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of the dynamo-electric machines to generate current at

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"There was a whole lot of repentance and general misery in the letter. I don't like to think of it overmuch. But it knocked Cottonton flatter than stale beer. Honest. I never saw such a time. I'm no good at telling a yarn, kid. It was something fierce. There was nothing but knots and knots; all diked up and tangles by the mile. And so I had to step in and straighten things out. And--and so, kid, I told the major everything; every scrap of your history, as far as I knew it. All you had told to me. I had to. Now, don't tell me I kicked in. Say I did right, kid. I meant to."

of the dynamo-electric machines to generate current at

"Yes, yes," murmured Garrison blankly. "And--and the major? What--did he say, Jimmie?"

of the dynamo-electric machines to generate current at

"Say? Well, kid, I only wish I had an uncle like that. I only wish there were more folks like those Cottonton folks. I do. Say? Why, Lord, kid, it was one grand hallelujah! Forgive? Say," he finished, thoughtfully eyeing the white-faced, newly christened Garrison, "what have you ever done to be loved like that? They were crazy for you. Not a word was said about your imposition. Not a word. It was all: 'When will he be back?' 'Where is he?' 'Telegraph!' All one great slambang of joy. And me? Well, I could have had that town for my own. And your aunt? She cried, cried when she heard all you had been through. Oh, I made a great press-agent, kid. And the old major-- Oh, fuss! I can't tell a yarn nohow," grumbled Drake, stamping about at great length and vigorously using the lurid silk handkerchief.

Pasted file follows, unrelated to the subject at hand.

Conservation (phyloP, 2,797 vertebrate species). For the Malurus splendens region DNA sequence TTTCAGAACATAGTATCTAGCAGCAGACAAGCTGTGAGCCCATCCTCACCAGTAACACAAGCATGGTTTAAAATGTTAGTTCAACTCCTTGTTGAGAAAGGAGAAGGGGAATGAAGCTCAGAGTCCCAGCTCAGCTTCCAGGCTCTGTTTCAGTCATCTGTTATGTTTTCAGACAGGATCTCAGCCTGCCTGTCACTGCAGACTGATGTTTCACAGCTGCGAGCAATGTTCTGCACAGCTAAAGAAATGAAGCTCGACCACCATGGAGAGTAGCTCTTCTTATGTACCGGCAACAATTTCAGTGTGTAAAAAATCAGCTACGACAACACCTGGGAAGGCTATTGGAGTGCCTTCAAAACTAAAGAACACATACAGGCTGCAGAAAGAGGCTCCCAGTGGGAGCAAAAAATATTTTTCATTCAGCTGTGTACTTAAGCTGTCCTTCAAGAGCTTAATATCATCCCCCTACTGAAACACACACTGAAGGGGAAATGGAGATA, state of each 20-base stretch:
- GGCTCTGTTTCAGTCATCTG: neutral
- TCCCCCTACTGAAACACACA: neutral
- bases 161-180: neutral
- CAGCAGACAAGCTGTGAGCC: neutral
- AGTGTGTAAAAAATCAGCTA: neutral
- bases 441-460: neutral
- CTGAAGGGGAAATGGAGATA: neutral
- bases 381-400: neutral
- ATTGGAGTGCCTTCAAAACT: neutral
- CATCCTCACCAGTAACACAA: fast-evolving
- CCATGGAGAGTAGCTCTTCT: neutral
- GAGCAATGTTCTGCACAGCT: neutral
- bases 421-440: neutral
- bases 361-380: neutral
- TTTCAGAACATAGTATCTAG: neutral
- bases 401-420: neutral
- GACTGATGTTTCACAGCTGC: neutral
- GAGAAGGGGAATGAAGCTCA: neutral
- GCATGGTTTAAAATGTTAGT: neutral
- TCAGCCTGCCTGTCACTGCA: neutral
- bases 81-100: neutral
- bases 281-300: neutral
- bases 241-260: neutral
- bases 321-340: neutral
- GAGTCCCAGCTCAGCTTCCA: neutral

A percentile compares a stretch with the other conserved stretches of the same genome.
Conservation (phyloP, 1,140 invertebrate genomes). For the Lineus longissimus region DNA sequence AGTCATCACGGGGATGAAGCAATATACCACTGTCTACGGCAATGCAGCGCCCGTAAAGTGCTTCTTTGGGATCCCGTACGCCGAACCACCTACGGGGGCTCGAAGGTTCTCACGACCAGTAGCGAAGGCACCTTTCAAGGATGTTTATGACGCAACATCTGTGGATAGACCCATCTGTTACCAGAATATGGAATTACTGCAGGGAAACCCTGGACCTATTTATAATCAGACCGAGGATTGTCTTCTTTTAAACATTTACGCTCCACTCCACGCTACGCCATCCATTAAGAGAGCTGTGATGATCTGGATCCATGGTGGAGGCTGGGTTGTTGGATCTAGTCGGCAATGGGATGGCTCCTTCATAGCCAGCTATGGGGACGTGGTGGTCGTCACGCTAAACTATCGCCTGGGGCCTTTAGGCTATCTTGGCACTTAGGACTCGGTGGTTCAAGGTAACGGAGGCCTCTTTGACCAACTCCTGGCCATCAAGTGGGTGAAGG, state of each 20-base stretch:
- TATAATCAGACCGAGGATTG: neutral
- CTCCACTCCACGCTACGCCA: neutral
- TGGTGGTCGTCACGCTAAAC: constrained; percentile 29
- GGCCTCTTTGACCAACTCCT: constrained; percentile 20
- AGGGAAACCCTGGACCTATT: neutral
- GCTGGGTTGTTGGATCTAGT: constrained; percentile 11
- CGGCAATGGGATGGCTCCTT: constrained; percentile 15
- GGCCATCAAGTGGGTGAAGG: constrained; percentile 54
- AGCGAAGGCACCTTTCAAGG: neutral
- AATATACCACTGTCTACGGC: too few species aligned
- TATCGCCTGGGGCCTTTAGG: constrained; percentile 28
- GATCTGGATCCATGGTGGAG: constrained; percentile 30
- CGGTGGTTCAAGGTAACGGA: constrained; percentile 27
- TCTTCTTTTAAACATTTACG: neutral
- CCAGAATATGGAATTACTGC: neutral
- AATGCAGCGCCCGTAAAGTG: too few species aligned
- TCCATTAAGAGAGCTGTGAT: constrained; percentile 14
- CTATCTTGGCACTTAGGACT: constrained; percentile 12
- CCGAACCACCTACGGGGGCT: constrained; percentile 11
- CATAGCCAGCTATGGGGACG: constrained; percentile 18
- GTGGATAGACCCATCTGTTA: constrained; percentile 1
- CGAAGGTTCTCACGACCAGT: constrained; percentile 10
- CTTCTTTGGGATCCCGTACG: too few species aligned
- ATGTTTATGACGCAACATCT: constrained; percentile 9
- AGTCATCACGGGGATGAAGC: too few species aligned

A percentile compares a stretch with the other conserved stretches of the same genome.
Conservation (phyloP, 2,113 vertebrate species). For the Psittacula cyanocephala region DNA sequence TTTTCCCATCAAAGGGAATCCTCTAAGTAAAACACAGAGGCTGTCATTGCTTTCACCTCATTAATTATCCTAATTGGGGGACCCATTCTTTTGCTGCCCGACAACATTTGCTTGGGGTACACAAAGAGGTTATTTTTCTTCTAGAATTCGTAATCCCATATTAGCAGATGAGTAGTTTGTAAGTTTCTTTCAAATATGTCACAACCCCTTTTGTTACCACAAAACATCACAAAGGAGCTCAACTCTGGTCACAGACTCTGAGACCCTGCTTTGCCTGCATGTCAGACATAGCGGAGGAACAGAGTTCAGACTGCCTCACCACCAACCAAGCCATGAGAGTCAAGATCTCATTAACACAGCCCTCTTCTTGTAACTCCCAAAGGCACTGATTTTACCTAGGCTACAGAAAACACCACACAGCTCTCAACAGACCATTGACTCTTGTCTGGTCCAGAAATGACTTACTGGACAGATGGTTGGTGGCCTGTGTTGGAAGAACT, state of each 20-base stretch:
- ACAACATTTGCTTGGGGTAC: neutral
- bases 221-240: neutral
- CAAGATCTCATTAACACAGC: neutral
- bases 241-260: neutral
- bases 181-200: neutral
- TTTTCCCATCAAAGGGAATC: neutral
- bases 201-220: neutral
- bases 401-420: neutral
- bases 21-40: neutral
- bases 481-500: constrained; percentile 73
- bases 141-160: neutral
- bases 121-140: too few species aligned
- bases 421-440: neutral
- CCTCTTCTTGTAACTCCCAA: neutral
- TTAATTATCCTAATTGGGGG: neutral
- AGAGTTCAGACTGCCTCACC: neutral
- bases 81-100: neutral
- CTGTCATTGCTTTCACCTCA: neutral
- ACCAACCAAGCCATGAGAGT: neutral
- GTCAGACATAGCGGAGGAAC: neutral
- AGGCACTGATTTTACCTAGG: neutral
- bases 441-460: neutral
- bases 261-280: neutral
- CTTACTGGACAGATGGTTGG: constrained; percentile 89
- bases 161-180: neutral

of the dynamo-electric machines to generate current at

William C. Dagget was silent--the silence of great, overwhelming joy. He was shivering. "And--and Miss Desha?" he whispered at length.

"Yes--Miss Desha," echoed Drake, planting wide his feet and contemplating the other's bent head. "Yes, Miss Desha. And why in blazes did you tell her you were married, eh?" he asked grimly. "Oh, you thought you were? Oh, yes. And you didn't deny it when you found it wasn't so? Oh, yes, of course. And it didn't matter whether she ate her heart out or not? Of course not. Oh, yes, you wanted to be clean, first, and all that. And she might die in the meantime. You didn't think she still cared for you? Now, see here, kid, that's a lie and you know it. It's a lie. When a girl like Miss Desha goes so far as to-- Oh, fuss! I can't tell a yarn. But, see here, kid, I haven't your blood. I own that. But if I ever put myself before a girl who cared for me the way Miss Desha cares for you, and I professed to love her as you professed to love Miss Desha, than may I rot--rot, hide, hair, and bones! Now, cuss me out, if you like."

"You're right, Jimmie. I should have stood my ground and taken my dose. I should have written her when I discovered the truth. But--I couldn't. I couldn't. Listen, Jimmie, it was not selfishness, not cowardice. Can't you see? Can't you see? I cared too much. I was so unworthy, so miserable. How could I ever think she would stoop to my level? She was so high; I so horribly low. It was my own unworthiness choking me. It was not selfishness, Jimmie, not selfishness. It was despair; despair and misery. Don't you understand?"

"Oh, fuss!" said Drake again, using the lurid silk handkerchief. Then he laid his hand on the other's shoulder. "I understand," he said simply. There was silence. Finally Drake wiped his face and cleared his throat.

"And now, with your permission, we'll get down to tacks, Mr. William C. Dagget--"

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